From a timid wife whose husband abandoned her to a Union Parishad leader, Rafiza Begum (born around 1965) has traveled a long, bumpy road. When she contacted the NGO Proshika and its women’s microcredit group, she could hardly imagine that one day she would be looking well beyond her own life toward improving the lot of all women in her village. Nor did she think that she would inspire scores of village women to break social, religious, and cultural barriers and move toward empowerment. (1000peacewomen).

Some articles and texts naming her (I have not put all texts naming ‘our’ Peace Woman, being not sure she was meant):

Rafiza Begum is named on adhunika/heroes among us;.

Sheikh Hasina warns govt of dire consequence if killing of opposition activists are not stopped, Febr. 8, 2008;

Maternal Mortality is high in Bangladesh: on news network;;

… and on access library;

Health Care Undelivered;

Untitles Doc, sorry, somewhere mentionned in these 27 pages.

Rokeya Kabir – Bangladesh

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Linked with Bangladesh Nari Progati Sangha BNPS.

She is one of the 1000 women proposed for the Nobel Peace Price 2005.

She says: “It is not just in Bangladesh, everywhere in the world inhumanity and fundamentalism are major forces now! If we are to make a good future, more people need to be more proactive”.

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Sorry, no photo found (see also my comment ‘Brave women without photos‘).
She works for the Bangladesh Nari Progati Sangha BNPS.

Rokeya Kabir (born 1952) was one of the first activists in Bangladesh to forge the crucial link between grassroots women and the national and international women’s movements. To materialize this global interconnection of grassroots movements, she and other women’s activists set up the Bangladesh Nari Progati Sangha in 1986. For 25 years now, she has been working on women’s rights and minorities issues, incurring the wrath of the country’s fundamentalist forces. Undeterred, she wades on-downsizing her operations and functioning with practically no funding. (1000peacewomen).

Some articles and texts naming her (I have not put all texts naming ‘our’ Peace Woman, being not sure she was meant):

Rokeya Kabir is named on adhunika/heroes among us;

Address some crucial issues urgently or they may cast a shadow on election, Discussion in city told, Jan. 19, 2008;

Economic freedom not possible without democratic govt, January 19, 2008;

World Bank IMF Advice Reproduce Poverty: We Must Prepare Our Own Strategy, April 15, 2005;

REPORT OF THE 7TH MEETING OF THE WORLD BANK EXTERNAL GENDER CONSULTATIVE GROUP, 2003;

Bangladesh Nari Progati Sangha BNPS;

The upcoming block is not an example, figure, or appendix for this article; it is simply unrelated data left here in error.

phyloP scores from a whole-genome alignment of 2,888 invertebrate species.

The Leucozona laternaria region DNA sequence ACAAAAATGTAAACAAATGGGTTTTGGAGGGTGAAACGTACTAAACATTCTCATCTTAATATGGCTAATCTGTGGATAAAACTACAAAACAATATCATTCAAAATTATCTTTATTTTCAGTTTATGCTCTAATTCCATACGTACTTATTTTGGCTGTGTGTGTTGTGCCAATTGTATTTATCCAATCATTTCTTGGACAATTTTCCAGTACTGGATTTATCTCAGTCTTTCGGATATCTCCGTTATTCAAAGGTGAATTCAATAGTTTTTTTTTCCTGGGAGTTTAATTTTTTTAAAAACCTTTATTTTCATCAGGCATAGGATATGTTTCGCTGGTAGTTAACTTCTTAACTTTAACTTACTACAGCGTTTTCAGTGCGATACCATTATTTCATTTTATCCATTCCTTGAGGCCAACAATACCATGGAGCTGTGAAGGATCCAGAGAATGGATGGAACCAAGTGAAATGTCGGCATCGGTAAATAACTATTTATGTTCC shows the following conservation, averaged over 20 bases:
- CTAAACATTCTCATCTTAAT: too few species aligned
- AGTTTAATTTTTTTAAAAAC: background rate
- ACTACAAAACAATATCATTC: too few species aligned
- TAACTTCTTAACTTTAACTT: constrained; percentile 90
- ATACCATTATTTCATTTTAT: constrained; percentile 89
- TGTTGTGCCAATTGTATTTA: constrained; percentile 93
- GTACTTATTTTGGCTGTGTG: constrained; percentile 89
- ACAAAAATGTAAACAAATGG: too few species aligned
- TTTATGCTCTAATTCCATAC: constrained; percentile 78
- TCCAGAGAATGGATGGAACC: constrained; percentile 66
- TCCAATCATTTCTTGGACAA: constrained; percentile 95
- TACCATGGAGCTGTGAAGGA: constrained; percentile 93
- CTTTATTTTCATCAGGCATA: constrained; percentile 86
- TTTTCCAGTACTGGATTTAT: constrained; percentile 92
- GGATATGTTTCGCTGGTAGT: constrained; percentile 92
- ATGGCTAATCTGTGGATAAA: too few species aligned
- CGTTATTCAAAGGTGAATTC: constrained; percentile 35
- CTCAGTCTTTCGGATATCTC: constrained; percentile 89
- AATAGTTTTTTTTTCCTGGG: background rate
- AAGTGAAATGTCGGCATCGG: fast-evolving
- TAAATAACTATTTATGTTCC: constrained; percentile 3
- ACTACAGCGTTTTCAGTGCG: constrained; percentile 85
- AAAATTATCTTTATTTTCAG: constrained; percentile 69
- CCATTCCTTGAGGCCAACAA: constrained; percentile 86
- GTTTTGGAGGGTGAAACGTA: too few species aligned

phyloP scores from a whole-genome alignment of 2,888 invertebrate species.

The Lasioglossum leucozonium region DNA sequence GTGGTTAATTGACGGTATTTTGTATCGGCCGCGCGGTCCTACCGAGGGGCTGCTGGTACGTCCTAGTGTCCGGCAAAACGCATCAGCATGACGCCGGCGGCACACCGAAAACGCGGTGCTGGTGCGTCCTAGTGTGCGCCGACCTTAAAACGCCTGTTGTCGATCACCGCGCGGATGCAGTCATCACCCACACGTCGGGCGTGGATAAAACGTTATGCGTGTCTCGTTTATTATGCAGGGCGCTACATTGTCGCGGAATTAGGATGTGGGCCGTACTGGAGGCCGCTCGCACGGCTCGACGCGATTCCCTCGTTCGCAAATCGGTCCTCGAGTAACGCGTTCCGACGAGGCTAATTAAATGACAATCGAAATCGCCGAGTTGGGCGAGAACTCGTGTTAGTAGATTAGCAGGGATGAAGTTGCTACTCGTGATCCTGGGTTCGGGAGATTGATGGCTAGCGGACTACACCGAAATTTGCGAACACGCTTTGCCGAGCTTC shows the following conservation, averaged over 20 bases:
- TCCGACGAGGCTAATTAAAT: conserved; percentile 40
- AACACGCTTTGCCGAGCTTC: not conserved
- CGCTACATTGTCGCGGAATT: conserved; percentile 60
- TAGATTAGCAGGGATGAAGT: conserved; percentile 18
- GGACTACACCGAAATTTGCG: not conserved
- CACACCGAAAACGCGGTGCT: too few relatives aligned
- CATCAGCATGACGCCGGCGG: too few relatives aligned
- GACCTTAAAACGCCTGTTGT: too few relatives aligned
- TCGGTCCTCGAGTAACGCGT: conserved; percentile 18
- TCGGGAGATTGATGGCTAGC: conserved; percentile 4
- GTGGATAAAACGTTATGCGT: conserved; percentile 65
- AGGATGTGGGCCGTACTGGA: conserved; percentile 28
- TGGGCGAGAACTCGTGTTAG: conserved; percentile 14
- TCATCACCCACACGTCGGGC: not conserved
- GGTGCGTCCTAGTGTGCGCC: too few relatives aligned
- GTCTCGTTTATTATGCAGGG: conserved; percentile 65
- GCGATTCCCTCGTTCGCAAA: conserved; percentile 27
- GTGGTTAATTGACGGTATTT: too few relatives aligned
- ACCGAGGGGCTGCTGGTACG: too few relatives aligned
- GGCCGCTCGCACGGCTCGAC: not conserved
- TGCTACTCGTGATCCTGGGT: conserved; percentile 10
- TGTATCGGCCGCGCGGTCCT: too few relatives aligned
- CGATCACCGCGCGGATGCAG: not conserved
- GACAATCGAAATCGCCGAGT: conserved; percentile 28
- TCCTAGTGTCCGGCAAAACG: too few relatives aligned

Institute of Environment and Development;

Rokeya Kabir’sWomen’s Dev Centre launched;

Rokeya Khatun on Muktadhara (scroll down);
find her also on ZoomInfo.

Hena Das – Bangladesh

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She is one of the 1000 women proposed for the Nobel Peace Price 2005.

She says: “I have been fighting all my life. This society is not the society I dreamt of. We have won some battles. But there is much we have yet to achieve”.

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Hena Das – Bangladesh

She works for the Bangla Mohila Parishad, named on saprin.org; on Southern Illinois University; on UNESCAP; on pipl.com; on NewsVoa.

When Hena Das (born 1924) was barely 13, she joined the struggle for independence against then-undivided India’s British rulers. That was the beginning of a lifelong struggle against every form of injustice. Although best known for her pioneering work in the field of gender justice, she has also been deeply involved with the communist party, farmers’ rights, teachers’ rights, and labor rights. At a time when stepping out of the home was virtually prohibited to women, Hena was enunciating women’s empowerment and the rights of women. (1000peacewomen).

Some articles and texts naming her (I have not put all texts naming ‘our’ Peace Woman, being not sure she was meant):

Hena Das is named on adhunika/heroes among us;

Women dev policy soon to ensure gender equality: CA, Jan. 19, 2008;

Tales of Endurance and Courage;

Eminent citizens worried over AL deal with bigots;

Democratic forces of Bangladesh express deep concern on continued house arrest of Aung San Suu Kyi;

We, the Citizens of Bangladesh Demand Security;

Birth anniv of Sufia Kamal observed.

Abdelwahab Meddeb – Tunis & France

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Linked with Islam and the Enlightenment – Between Ebb and Flow.

Abdelwahab Meddeb is a high-profile French writer of Arab origin. He was born in Tunis in 1946 and comes from a long family line of theologians and scholars. He studied art history and literature, beginning his working life as an editor for a major Paris publishing house. Between 1974 and 1988, he edited his own series of literary titles at Editions Sindbad. He has published the novels Talismano (1976) and Aya dans les villes (1999). His book The Malady of Islam (2003) gives a precise analysis of contemporary Islam. He lives in Paris. (sigt and sigt.com, scroll down).